Finally, an individual administrator can define site-specific whitelist (or blacklist) entries with a system property hudson.remoting.ClassFilter. This could be useful as an emergency measure, permitting functionality to be restored while awaiting a new plugin release. (Such a command-line option could be noted as a workaround in a JIRA bug report by someone familiar with the Jenkins security architecture.) jenkins.security.ClassFilterImpl.SUPPRESS_WHITELIST disables the whitelist, logging violations, but keeps the blacklist; jenkins.security.ClassFilterImpl.SUPPRESS_ALL disables them both (which is very dangerous).

Security

This proposal is expected to strictly improve Jenkins security, as the existing blacklist is retained as a fallback unless deliberately overridden.

Infrastructure Requirements

A new redirect https://jenkins.io/redirect/class-filter/ has been offered, pointing to a wiki page. This permalink is printed to log messages appearing when a whitelist violation is encountered; in these cases plugin developers or administrators are likely to need instructions on how to proceed.

Testing

ℹ️
This section is listed as described by the JEP Sponsor. Additional testing has been performed during the JEP-200 review in order to evaluate the proposal. Testing notes for the JEP review phase can be found in Appendix A and the linked documents.

The reference implementation includes test coverage for the essential aspects of the newly added filter: for example, that an example library class not currently included in the whitelist is rejected under the expected conditions.

A number of core tests had already been added during various advisories as mentioned in the motivation. When the fallback to the original blacklist is disabled, these continue to pass, indicating that the whitelist alone is a good defense. (In a few cases, some technical changes had to made to these tests to ensure that they exercised a realistic code path.)

The interesting testing is however driven by scanning ATH and PCT results for failures mentioning certain keywords, as detailed in the discussion on backwards compatibility. The broader the set of plugins which can be included in these test runs, the more regressions will be caught early.

For example, a mistake in the dockerhub-notification plugin (that would have caused errors under this proposal) was already detected by an automated test run, and a simple fix proposed and merged.

Testing against this proposal also rediscovered JENKINS-47158, though sufficient reasonable whitelist entries were added to not cause regressions for Blue Ocean even if that were not fixed.

In several cases, test failures and consequent whitelist additions highlighted poor design decisions in existing code. For example, as of PR 497 the git plugin does a lot of tricky things with the Eclipse JGit library. That is true even if you have specified the CLI implementation of Git for use in the build! In this case, GitSCM.printCommitMessageToLog asks the agent to return a RevCommit (a JGit type), which is serialized and deserialized, and then the master calls getShortMessage() on that structure. It would be simpler, faster, and safer to do this processing on the agent and send back a String, but the deceptive ease of Remoting tempts developers to do the wrong thing. Enforcing a whitelist in the baseline version of Jenkins might help guide them to the simpler solution.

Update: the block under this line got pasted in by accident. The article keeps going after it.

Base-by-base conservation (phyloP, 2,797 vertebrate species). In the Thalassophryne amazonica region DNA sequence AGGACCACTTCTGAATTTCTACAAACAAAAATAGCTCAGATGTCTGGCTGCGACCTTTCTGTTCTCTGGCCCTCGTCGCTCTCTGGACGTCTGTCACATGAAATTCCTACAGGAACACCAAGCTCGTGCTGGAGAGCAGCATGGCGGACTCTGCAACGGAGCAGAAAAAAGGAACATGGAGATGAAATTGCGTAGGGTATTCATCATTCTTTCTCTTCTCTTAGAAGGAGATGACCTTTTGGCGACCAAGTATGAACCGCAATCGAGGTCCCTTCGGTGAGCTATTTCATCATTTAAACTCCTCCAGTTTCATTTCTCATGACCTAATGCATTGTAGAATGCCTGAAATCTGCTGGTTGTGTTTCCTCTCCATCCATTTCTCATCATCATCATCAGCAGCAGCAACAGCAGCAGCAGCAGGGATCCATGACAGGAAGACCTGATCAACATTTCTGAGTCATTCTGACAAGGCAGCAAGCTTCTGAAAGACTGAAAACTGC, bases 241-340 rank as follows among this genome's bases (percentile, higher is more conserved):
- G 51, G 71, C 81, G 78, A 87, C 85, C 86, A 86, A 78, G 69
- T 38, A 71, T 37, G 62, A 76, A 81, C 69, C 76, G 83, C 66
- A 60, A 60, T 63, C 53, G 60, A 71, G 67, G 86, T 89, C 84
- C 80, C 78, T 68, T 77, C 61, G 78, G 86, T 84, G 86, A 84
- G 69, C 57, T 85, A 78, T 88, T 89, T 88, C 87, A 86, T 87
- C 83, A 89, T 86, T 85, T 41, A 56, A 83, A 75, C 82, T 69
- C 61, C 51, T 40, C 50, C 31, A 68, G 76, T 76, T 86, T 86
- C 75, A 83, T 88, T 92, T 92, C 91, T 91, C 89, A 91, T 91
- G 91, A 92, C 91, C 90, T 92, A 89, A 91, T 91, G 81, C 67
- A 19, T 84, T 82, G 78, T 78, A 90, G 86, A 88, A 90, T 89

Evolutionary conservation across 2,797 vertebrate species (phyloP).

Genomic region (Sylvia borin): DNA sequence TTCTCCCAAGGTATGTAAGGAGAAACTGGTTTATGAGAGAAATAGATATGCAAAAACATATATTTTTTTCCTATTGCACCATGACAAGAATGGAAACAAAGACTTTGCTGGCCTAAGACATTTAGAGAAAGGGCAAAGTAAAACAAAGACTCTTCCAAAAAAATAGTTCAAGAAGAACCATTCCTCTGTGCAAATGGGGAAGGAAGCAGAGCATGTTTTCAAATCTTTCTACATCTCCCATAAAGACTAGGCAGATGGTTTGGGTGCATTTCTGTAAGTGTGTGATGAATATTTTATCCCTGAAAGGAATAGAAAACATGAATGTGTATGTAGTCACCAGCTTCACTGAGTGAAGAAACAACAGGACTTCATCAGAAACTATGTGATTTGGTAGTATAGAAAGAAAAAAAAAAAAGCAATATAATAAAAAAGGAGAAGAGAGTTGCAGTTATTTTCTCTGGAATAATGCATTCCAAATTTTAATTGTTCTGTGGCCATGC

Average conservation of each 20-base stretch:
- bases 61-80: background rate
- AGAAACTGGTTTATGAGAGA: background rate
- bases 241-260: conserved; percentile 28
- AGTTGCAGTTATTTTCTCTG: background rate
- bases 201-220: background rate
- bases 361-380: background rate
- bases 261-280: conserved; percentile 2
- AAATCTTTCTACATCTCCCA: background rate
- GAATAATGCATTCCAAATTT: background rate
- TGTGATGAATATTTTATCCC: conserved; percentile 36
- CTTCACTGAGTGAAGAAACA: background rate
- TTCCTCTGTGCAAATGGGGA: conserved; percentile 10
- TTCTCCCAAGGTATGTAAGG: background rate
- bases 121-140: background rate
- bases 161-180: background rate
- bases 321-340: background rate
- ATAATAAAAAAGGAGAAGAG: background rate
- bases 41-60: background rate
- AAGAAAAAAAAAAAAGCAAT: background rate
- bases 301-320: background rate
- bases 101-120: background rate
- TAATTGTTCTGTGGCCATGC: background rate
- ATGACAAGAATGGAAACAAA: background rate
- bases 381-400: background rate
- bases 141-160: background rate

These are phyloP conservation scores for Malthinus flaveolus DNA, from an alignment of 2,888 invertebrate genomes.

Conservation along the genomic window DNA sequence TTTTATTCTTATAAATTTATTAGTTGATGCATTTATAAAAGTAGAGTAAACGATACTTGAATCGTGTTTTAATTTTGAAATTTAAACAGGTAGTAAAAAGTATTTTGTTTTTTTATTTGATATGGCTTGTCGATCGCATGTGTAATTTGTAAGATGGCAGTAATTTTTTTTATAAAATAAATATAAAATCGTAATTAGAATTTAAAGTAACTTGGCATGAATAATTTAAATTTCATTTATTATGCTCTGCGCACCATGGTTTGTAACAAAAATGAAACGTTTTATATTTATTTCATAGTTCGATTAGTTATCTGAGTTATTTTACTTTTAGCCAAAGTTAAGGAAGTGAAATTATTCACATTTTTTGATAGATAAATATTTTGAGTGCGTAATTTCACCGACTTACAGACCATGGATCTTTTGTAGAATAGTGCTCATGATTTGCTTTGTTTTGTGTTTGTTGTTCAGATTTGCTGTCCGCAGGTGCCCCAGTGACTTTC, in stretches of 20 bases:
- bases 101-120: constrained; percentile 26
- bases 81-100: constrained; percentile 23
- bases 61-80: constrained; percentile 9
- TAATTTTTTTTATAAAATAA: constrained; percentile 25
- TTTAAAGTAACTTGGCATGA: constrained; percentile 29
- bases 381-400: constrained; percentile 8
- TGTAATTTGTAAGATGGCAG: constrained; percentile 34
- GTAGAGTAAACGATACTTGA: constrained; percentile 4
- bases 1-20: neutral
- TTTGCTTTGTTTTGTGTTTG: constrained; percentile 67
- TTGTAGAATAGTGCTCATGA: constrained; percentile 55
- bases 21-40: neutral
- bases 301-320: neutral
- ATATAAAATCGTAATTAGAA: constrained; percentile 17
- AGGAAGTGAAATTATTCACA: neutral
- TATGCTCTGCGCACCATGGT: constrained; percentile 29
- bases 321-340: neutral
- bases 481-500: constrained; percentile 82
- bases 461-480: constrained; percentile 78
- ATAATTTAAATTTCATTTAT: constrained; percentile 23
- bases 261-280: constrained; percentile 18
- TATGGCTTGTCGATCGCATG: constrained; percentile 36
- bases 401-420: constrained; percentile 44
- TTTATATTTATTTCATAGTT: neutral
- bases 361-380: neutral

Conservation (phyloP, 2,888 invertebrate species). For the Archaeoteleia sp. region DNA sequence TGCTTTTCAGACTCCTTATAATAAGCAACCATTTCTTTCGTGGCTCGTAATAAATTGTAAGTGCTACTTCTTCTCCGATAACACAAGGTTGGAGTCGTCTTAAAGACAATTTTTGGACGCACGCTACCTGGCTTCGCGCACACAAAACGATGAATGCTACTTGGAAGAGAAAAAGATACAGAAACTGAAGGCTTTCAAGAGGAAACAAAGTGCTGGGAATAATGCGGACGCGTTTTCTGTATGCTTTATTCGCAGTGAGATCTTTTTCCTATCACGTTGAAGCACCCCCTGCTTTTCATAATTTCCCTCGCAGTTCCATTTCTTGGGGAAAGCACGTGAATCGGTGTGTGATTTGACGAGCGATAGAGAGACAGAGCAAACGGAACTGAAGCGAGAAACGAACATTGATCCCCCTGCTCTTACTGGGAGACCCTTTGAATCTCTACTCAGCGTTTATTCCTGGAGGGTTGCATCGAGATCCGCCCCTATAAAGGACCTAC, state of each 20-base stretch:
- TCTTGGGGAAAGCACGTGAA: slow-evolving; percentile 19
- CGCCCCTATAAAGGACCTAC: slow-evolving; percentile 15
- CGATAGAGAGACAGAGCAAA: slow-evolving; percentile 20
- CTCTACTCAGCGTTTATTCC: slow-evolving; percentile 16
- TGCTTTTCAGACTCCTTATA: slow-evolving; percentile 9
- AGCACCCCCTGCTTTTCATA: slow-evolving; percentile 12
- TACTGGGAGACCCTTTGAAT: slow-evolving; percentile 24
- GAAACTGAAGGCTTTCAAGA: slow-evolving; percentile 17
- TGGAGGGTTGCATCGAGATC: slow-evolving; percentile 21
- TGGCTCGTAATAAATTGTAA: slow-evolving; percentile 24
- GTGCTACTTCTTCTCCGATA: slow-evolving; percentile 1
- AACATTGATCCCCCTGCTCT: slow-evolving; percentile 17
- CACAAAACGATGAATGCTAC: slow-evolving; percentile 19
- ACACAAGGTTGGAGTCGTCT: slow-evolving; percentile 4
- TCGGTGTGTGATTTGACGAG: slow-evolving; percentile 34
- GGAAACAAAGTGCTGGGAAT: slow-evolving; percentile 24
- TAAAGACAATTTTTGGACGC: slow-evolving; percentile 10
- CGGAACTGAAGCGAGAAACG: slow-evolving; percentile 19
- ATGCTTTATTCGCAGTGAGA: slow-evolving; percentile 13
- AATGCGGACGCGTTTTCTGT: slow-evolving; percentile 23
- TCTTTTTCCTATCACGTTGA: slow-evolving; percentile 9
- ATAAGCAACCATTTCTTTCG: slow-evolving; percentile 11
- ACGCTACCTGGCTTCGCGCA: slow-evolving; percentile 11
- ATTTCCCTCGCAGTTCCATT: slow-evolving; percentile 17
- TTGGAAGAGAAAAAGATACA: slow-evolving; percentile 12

Functional tests (using JenkinsRule) which employ mocking frameworks (Mockito / PowerMock) force the new filter to be disabled, as the changes to class loading prevent normal operation. Thus any plugin functionality covered only by mock-based tests might quietly regress. Fortunately these tests generally check only unit functionality to begin with, and are not likely to be exercising interesting code paths such as settings storage or remote calls to agents. For similar reasons, certain tests written in Groovy rather than Java prevent normal filter operation and may fail spuriously.

Tested Plugins

During JEP-200 review an extra testing has been performed. Testing steps and discovered issues are being tracked in link: JEP-200 Testing Notes.

  • Jenkins Acceptance Test Harness (ATH) has been executed with the patched components, several plugins were fixed (see the Testing section)

    • Jenkins WAR from Jenkins PR #3120 has been tested with a custom core

    • After reviewing of existing ATH tests we concluded that usage of a custom WAR is not a problem

    • We agreed that testing against obsolete dependencies could be a problem. During the PR merge procedure the JEP Sponsor and the BDFL Delegate will rerun ATH to confirm there is no issues with stock Jenkins WAR

  • Plugin Compatibility Tester (PCT)

    • Originally PCT has been executed for a limited plugin set for a sponsor’s custom Jenkins WAR.

    • It was decided that it is not enough (not recent plugin versions, potential impact on the plugin behavior by the custom logic), so the BDFL delegate and the JEP Sponsor re-run PCT with a standard Jenkins WAR

    • During testing the BDFL Delegate discovered issues which prevent him from running PCT in particular cases. These issues are listed in the JENKINS-48734 EPIC. The blocker issues have been resolved.

    • All plugins recommended in the Jenkins Installation Wizard have been covered as well as many other plugins

    • BDFL delegate has not tested Pipeline and Blue Ocean plugins, because they are being maintained by employees of the JEP Sponsor’s company. According to the JEP sponsor, they were covered by their internal testing procedure.

Although there will be extra testing performed before the release of the change in the Weekly, BDFL confirms that the current test coverage is good enough to accept this Jenkins Enhancement Proposal (Jan 08, 2017).

Reference Implementation